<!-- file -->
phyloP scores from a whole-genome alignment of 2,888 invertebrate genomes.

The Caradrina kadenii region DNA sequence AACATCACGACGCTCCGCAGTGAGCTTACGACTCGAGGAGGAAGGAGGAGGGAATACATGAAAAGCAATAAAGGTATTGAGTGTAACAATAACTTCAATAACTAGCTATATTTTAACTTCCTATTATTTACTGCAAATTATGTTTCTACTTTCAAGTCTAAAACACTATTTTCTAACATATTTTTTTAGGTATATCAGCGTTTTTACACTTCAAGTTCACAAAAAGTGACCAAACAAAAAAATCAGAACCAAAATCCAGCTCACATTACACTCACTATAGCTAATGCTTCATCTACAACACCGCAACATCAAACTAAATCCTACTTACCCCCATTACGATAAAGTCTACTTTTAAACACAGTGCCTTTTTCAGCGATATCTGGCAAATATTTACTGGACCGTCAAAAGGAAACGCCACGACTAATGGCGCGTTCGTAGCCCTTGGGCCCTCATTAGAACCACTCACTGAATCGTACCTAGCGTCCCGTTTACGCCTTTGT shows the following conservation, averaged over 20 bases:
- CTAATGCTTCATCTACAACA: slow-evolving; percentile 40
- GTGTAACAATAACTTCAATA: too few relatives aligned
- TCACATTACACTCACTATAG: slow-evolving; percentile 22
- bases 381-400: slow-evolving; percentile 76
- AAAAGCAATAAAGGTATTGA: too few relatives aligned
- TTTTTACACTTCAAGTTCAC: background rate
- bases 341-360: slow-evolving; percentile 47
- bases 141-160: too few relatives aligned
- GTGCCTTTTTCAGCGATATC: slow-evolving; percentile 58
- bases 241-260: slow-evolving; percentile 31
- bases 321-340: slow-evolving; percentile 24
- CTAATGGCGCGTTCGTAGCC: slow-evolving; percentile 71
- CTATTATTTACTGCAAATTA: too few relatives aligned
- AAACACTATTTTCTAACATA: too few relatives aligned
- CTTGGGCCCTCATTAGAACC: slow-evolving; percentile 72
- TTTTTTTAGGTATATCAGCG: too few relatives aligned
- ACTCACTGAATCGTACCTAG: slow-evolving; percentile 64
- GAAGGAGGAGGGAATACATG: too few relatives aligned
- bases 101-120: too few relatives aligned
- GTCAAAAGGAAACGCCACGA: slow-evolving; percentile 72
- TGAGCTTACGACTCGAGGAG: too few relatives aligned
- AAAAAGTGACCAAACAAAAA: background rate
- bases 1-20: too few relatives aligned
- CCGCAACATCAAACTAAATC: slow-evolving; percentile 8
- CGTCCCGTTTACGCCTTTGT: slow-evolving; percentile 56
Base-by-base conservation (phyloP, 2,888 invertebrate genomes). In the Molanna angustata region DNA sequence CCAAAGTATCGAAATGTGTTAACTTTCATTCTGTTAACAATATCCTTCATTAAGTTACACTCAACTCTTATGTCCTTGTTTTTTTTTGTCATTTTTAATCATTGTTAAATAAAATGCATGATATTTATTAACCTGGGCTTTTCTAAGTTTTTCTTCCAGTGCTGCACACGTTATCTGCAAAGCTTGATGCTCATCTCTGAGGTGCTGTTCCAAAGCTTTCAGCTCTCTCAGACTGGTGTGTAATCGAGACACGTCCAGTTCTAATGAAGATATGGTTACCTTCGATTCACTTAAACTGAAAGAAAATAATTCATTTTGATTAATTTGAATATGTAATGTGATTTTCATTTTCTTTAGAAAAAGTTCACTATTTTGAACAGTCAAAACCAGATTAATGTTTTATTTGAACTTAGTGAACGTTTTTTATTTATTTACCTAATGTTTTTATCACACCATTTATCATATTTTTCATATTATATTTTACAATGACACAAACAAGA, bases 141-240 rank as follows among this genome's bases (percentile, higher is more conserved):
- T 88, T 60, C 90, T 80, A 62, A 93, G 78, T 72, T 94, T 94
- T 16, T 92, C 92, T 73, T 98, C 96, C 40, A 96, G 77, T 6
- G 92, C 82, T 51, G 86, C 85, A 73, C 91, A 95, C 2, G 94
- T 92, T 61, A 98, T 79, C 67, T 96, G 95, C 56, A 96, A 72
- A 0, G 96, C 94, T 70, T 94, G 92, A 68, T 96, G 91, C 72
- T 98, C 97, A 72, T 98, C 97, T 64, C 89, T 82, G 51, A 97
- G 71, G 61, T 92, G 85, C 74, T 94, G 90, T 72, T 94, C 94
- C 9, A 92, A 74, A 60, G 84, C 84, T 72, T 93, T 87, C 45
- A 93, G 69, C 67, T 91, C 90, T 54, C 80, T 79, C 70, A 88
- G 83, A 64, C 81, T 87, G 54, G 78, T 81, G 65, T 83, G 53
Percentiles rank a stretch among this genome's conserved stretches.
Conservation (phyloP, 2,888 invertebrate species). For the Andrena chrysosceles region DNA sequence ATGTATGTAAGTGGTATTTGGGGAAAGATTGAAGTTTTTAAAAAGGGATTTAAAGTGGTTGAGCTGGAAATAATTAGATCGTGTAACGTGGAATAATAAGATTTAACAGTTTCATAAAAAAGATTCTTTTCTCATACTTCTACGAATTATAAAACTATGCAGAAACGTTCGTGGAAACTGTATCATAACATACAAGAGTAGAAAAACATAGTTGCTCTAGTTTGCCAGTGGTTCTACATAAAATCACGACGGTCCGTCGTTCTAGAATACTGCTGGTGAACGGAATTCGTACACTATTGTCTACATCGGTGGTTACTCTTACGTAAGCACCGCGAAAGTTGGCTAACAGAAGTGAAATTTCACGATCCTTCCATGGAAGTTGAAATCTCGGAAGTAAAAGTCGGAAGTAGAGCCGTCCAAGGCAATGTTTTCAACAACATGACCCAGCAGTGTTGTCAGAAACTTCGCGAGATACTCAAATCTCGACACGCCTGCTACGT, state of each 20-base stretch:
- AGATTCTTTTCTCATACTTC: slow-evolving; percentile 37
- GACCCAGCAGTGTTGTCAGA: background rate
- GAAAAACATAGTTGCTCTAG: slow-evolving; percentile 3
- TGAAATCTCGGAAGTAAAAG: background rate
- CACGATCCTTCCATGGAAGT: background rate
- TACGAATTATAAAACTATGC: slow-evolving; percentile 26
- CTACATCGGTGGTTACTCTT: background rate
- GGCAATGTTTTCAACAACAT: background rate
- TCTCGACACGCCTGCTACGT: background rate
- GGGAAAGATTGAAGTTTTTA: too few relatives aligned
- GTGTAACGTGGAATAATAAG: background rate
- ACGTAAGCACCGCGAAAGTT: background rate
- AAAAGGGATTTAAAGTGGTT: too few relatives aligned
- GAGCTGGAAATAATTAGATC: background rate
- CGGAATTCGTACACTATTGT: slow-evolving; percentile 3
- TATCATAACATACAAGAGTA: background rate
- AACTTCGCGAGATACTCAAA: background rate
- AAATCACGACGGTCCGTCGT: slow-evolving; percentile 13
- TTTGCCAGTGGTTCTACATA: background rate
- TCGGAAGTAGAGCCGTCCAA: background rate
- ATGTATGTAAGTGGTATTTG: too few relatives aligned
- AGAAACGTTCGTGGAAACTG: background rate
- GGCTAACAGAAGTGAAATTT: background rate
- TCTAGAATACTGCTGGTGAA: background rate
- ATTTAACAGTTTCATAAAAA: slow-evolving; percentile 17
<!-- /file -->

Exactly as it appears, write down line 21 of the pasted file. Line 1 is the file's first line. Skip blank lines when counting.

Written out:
- bases 101-120: too few relatives aligned